Editor's note: Nina dos Santos is a London-based news anchor and correspondent. She is the host of CNN International's twice-daily global business show World Business Today and regularly presents various feature shows including CNN Marketplace Europe. Follow her on Twitter.
In nominating Janet Yellen to chair the mighty Federal Reserve, the president has tried to soothe markets already roiled by Washington D.C.'s bickering.
Do investors care whether Yellen is a woman? "Of course not," I hear you cry. What they care about is whether she will print more, cheap money and keep rates low.
But aside from her immediate leanings on quantitative easing, Yellen's nomination is an important milestone for female representation in the world of monetary policy.
Why? Because for the first time a woman is being entrusted with the value of not just any currency but the world's most important reserve and trading currency.
Her actions will touch the lives of millions at home and abroad, giving patriarchal societies pause for thought.
Women may not be allowed to vote in Saudi Arabia, for instance, but the country's main export -- oil -- is priced in dollars. Men may dominate the financial sector but for the next four years they will have to hang on a woman's every word.
Yet as influential as she may be, Yellen cuts a lonely figure in the global organogram of central banks, especially in Europe, where both the ECB and the Bank of England are currently bereft of girl power at the top of the tree.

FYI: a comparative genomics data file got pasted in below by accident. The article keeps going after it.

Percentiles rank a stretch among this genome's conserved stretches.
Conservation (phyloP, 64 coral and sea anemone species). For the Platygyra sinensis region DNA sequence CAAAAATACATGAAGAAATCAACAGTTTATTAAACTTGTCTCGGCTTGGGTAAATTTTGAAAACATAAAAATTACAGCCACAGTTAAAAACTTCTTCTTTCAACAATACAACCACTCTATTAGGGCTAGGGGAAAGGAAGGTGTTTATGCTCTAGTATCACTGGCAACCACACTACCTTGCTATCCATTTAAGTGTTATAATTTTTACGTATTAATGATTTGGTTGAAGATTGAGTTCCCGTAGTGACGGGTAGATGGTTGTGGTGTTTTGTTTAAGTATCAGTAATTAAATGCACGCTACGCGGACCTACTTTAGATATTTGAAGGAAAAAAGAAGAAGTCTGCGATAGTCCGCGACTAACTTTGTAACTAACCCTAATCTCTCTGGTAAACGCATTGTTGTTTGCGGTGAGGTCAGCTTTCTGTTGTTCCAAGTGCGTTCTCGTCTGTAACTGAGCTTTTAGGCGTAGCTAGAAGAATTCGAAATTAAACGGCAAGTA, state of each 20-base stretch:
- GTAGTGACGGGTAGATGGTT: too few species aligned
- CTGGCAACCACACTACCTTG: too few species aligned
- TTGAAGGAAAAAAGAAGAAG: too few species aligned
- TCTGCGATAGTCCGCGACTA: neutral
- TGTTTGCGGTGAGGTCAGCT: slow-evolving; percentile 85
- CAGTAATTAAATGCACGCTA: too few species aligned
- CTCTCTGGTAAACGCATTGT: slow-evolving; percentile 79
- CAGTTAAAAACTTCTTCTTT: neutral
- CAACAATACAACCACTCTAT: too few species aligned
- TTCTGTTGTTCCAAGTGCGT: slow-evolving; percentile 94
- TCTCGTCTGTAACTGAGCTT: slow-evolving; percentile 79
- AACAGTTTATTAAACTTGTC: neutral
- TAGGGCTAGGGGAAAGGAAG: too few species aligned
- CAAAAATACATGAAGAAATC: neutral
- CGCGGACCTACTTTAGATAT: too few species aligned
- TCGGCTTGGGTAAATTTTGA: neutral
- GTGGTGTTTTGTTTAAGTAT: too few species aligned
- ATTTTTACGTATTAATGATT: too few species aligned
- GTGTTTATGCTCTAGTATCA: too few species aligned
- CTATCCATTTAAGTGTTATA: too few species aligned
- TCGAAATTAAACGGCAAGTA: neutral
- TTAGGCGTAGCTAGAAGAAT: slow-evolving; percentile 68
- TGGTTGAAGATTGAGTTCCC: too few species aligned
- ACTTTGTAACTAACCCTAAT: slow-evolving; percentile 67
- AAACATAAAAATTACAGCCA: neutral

A cursory glance at the Central Bank Directory shows just 12 of the world's 160 central banks had female governors last year. That's about 6%. Such figures would not be acceptable on the board of your average listed firm.
Last year 15% of directors at FTSE 100 companies were women while the EU is pushing for boards to raise that quota to 40% by the end of the decade.
Yellen is no ordinary women or economist. She is an extraordinarily experienced, trusted pair of hands who faces a formidable task ahead in trying to wean world markets off five years of basically free money.
But in elevating her to its helm, the Fed joins a woefully short list of national banks with female governors that includes not exactly influential countries like Belarus, the Kyrgyz Republic and Samoa.
Though her appointment still has to be approved Yellen's promotion will make her arguably the second most powerful person in the United States.
If women can take on a mantle as big as that, surely it's time they had more of a say in the clubby world of monetary policy.